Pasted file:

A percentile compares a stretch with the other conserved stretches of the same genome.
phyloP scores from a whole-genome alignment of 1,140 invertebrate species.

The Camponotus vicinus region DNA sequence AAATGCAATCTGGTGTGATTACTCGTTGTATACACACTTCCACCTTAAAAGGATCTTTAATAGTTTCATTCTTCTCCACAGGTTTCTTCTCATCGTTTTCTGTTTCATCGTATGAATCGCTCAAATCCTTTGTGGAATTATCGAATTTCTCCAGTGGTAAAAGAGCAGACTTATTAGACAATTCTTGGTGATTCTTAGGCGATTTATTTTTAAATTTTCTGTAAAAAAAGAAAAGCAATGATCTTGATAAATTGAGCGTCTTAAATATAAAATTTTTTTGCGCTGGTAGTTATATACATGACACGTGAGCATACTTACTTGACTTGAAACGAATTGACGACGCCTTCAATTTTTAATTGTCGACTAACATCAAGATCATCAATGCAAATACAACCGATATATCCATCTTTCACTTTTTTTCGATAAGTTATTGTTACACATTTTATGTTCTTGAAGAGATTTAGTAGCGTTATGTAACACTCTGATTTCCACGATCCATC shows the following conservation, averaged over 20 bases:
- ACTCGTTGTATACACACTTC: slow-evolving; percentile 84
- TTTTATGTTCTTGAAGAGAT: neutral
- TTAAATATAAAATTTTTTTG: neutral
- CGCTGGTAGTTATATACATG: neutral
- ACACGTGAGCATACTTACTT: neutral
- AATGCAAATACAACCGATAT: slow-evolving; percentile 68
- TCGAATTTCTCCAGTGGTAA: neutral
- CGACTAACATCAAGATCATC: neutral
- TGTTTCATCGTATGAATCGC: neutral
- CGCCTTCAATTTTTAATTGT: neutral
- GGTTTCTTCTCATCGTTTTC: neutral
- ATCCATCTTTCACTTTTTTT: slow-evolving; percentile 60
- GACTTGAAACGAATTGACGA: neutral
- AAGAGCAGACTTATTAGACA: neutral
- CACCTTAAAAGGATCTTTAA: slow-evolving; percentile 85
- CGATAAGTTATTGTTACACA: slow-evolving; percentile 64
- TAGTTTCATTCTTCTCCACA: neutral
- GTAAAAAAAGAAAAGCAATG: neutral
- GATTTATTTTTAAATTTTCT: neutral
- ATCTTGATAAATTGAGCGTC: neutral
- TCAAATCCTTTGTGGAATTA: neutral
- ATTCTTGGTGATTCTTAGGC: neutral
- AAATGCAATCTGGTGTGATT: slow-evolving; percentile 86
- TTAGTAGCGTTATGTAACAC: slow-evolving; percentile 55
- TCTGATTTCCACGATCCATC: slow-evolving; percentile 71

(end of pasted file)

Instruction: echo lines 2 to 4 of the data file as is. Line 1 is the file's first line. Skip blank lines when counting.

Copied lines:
phyloP scores from a whole-genome alignment of 1,140 invertebrate species.

The Camponotus vicinus region DNA sequence AAATGCAATCTGGTGTGATTACTCGTTGTATACACACTTCCACCTTAAAAGGATCTTTAATAGTTTCATTCTTCTCCACAGGTTTCTTCTCATCGTTTTCTGTTTCATCGTATGAATCGCTCAAATCCTTTGTGGAATTATCGAATTTCTCCAGTGGTAAAAGAGCAGACTTATTAGACAATTCTTGGTGATTCTTAGGCGATTTATTTTTAAATTTTCTGTAAAAAAAGAAAAGCAATGATCTTGATAAATTGAGCGTCTTAAATATAAAATTTTTTTGCGCTGGTAGTTATATACATGACACGTGAGCATACTTACTTGACTTGAAACGAATTGACGACGCCTTCAATTTTTAATTGTCGACTAACATCAAGATCATCAATGCAAATACAACCGATATATCCATCTTTCACTTTTTTTCGATAAGTTATTGTTACACATTTTATGTTCTTGAAGAGATTTAGTAGCGTTATGTAACACTCTGATTTCCACGATCCATC shows the following conservation, averaged over 20 bases:
- ACTCGTTGTATACACACTTC: slow-evolving; percentile 84